The Kaokoveld Desert occupies a coastal strip covering 45,700 square kilometers (17,600 sq mi), from 13° to 21°S and is bounded by the Atlantic Ocean to the west, the Namibian savanna woodlands to the east, and the Namib Desert to the south. It includes the Mossamedes Desert of southern Angola. The Kaokoveld is a harsh desert of drifting sandunes and rocky mountains. It receives most of its rainfall during the summer, which distinguishes it from the adjacent Namib Desert to the south, which receives most of its rain during the winter. The Kunene River is the only permanent watercourse but many dry riverbeds (including the Hoanib, Hoarusib and Khumib Rivers) carry moisture through the desert and are home to animals including elephants, black rhinos, and giraffe. Other than those the area is ancient desert sand, moistened by occasional coastal fog.
The Kaokoveld is home to Welwitschia mirabilis, a plant that has no close living relatives.
The Kaokoveld is home to a number of endemic reptiles while large mammals including desert elephants (Loxodonta africana), black rhinos (Diceros bicornis) and giraffes (Giraffa camelopardalis) visit the riverbeds. There is a great deal of birdlife including the endemic Cinderella waxbill (Estrilda thomensis) on the Kunene River.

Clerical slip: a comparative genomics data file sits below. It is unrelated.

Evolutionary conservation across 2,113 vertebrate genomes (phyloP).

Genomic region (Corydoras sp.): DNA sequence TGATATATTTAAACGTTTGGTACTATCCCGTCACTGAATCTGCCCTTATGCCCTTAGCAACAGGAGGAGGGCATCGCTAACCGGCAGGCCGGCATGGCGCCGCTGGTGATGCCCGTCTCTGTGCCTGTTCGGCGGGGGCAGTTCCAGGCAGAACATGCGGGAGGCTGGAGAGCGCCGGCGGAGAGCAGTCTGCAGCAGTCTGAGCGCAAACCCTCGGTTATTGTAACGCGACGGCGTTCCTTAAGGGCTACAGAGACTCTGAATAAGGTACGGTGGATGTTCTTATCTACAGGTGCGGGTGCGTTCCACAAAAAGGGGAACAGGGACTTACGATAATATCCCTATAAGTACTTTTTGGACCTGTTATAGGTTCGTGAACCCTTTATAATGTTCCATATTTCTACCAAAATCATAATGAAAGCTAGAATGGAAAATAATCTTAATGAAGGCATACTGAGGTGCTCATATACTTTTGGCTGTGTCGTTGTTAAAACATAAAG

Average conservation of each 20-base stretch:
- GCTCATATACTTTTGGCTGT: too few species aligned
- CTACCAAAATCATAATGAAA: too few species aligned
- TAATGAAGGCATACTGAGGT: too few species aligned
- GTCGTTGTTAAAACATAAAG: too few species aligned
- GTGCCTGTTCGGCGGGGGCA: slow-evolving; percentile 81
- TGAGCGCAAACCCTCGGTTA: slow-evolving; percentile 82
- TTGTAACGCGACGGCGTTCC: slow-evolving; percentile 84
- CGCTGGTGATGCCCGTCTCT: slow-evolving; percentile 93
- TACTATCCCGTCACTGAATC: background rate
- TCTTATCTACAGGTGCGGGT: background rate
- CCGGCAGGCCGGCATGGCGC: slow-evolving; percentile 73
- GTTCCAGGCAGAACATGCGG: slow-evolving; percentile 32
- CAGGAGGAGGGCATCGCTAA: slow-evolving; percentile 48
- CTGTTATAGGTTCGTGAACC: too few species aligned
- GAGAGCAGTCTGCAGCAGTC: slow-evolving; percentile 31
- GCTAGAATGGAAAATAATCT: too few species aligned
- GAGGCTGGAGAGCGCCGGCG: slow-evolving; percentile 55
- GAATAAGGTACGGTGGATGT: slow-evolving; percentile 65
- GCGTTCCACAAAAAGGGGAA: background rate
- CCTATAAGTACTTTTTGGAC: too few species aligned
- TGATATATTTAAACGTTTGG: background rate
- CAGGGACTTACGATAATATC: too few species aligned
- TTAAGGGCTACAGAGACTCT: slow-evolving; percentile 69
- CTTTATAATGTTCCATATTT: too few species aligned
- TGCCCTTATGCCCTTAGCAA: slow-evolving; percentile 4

Threats and preservationEdit
Skeleton Coast National Park runs for 500 km along the coast of Namibia and is the main protected area in the region, along with other smaller conservancies inland. Much of the area was formerly protected under Game Reserve 2, which was reduced in size to become Etosha National Park in 1967, with a subsequent increase in poaching and more recently uncontrolled off-road driving. There is an area of sand dunes in Iona National Park in Angola.
- World Wildlife Fund, ed. (2001). "Kaokoveld desert". WildWorld Ecoregion Profile. National Geographic Society. Archived from the original on 2010-03-08.
- "Kaokoveld desert". Terrestrial Ecoregions. World Wildlife Fund.
- Kaokoveld Minerals (Erongominerals.com)
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